But we are doubtedly one of the sublimest acts of equally instructed by the fatal perverseobedience ever rendered by fallen man ness and obstinacy of the great mass to his Creator. The words of the of the antediluvian world. They saw apostle Heb. 11. 7, afford the only ad- no appearance of any deluge; nor equate solution of his conduct; 'By could they persuade themselves that faith Noah, being warned of God of God would ever inflict such a trementhings not seen as yet, moved with dous judgment on the earth. The first fear, prepared an ark to the saving of beams of the ark were probably laid his house; by the which he condemn- across each other amidst the insulting ed the world, and became heir of the scoff's of hardened spectators. But the righteousness which is by faith.' The building advanced. Some admired the labour and expense necessary in build structure; some derided the plan; some ing a vessel of such vast magnitude charged hiin with superstition, enthusimust have been immense; and the un- asm, or insanity; more were sunk in belief and ridicule which the measure sensuality; and all united in the desperwould naturally encounter, almost be- ate resolution to treat his warnings yond endurance. Yet under the promp- with contempt. Still he entreated, and ting of faith he engaged in the work still they spurned his admonitions. and persisted in it to the end. Though The edifice continued to rise day after for the space of 120 years there was no day, and yet the voice of profane railsymptom of the coming judgment, and lery was heard on every side. Thus it though during that long period he was I continued till the crisis arrived. With
strange infatuation they stopped their tractive influence of the females of ears against the sound of the voice Cain's posterity soon corrupted the which with unwearied perseverance so- pure principles of their husbands. licited them to be saved. The calamity Those who once enjoyed the high diswhich they despised came upon them tiniiion of being called the 'sons of with all its terrors, and as they sank in God,' became ere long as vile as their the mighty waters, their last breath licentious partners, so that there was must have sighed out a mournful con- scarcely a vestige of true religion left demnation of their folly. Alas! how upon the earth. The woman who is faithful a picture this of the madness possessed of all other accomplishments, of mankind under the threatenings of and yet devoid of religious sentiments, the Gospel! Yet as with the antedilu- is a perilous companion for a pious vians, so with the men of every genera- man who is desirous of serving God tion shall it be found true, that 'he that with all his house. Her power and being often reproved hardeneth his persuasions will only weaken his virtuneck shall suddenly be destroyed, and ous resolutions or counteract his devothat without remedy.' The unbelief ted efforts. Children and domestics of Noah's cotemporaries did not make will entertain but little respect for relivoid the truth of God; nay, it rather gion while the mistress of the family hardened them to their destruction. slights it by her neglect, or sets herself What security then will our unbelief af- in opposition to its claims. Whatever ford us? Grant that we see not at difference or contrariety there may present any presage of the wrath which be in other points of the character, is threatened against an ungodly world; there should be union and harmony will it therefore never come? Will the and sympathy here. The great ends word of God fail of its accomplishment of this sacred relation may not be esIs it safe for us to set up our opinions sentially prejudiced by many little diagainst the positive declarations of versities of taste and habit, springing Heaven? and to found our hopes of from difference in constitutional temsalvation upon the presumption that perament, from education, or other cau"God will lie? Seen or unseen, our ses, but a fearful risk is run wherever the danger is the same: and if all perished love of God on the one side meets with in the deluge who took not refuge in its reverse on the other. 'How can the ark, so will all perish in the day two walk together except they be of judgment, who have not 'fled for agreed? Let the young then of either refuge to the hope set before them.' sex be peculiarly heedful in ascertain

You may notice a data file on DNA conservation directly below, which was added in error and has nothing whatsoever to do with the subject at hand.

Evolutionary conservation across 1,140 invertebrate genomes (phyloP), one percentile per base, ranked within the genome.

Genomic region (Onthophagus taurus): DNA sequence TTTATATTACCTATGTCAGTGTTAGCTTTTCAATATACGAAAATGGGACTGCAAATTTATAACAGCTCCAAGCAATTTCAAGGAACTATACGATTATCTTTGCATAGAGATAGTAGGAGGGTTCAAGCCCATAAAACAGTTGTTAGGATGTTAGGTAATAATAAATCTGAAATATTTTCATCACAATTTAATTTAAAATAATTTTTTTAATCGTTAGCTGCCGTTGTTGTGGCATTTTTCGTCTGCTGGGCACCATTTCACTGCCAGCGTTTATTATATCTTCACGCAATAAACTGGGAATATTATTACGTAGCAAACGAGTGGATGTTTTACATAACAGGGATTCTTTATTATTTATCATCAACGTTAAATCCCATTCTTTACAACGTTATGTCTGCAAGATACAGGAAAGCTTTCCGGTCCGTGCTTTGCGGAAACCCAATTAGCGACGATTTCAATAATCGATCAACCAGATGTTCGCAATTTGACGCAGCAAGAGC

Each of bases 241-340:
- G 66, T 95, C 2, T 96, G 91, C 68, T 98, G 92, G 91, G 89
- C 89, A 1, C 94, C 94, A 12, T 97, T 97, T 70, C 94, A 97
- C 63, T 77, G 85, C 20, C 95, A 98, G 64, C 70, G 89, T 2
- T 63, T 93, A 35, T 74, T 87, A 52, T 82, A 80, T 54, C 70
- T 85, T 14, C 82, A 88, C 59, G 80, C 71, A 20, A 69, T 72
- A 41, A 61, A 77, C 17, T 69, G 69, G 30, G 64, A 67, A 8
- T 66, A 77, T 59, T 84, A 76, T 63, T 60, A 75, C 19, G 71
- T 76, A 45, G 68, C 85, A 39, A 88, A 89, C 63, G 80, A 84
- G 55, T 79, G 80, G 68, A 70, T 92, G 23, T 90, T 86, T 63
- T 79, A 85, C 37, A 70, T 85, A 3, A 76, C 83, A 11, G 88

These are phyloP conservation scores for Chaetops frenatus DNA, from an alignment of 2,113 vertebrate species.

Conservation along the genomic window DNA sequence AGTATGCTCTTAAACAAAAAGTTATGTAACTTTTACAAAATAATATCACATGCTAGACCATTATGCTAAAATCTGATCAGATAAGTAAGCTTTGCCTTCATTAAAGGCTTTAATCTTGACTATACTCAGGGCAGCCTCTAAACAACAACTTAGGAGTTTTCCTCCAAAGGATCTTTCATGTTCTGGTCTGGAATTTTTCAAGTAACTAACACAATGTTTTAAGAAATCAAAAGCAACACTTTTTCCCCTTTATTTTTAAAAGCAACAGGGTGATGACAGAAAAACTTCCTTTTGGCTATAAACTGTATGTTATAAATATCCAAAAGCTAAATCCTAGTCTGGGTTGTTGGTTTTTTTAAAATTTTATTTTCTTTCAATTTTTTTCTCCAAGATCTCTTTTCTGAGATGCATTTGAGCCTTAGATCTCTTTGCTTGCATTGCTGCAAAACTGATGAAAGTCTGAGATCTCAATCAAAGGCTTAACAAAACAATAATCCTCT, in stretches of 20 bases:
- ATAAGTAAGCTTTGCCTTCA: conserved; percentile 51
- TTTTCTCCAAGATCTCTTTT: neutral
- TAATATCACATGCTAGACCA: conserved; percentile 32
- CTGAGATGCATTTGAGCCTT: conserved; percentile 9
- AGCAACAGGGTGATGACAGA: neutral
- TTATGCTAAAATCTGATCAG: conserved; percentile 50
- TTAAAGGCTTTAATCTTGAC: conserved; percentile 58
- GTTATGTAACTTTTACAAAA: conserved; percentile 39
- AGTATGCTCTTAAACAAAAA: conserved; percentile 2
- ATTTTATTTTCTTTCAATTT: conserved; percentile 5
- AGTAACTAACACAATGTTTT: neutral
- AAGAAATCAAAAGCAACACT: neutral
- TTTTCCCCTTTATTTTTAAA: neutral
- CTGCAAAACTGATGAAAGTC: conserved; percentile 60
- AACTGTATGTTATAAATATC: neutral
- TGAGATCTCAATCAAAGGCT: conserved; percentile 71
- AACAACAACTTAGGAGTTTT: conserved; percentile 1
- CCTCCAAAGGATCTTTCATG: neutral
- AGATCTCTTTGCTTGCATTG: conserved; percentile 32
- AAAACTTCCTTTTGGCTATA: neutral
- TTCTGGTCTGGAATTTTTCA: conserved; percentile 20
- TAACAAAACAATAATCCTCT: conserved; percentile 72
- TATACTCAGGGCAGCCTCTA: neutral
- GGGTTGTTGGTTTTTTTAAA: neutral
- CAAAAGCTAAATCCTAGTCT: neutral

REMARKS.—A few additional reflec- ing the principles and characters of tions suggest themselves so strongly those with whom they may have a from the foregoing narrative that we thought of connecting themselves for know not how to refuse them a place. life. It is a momentous consideration,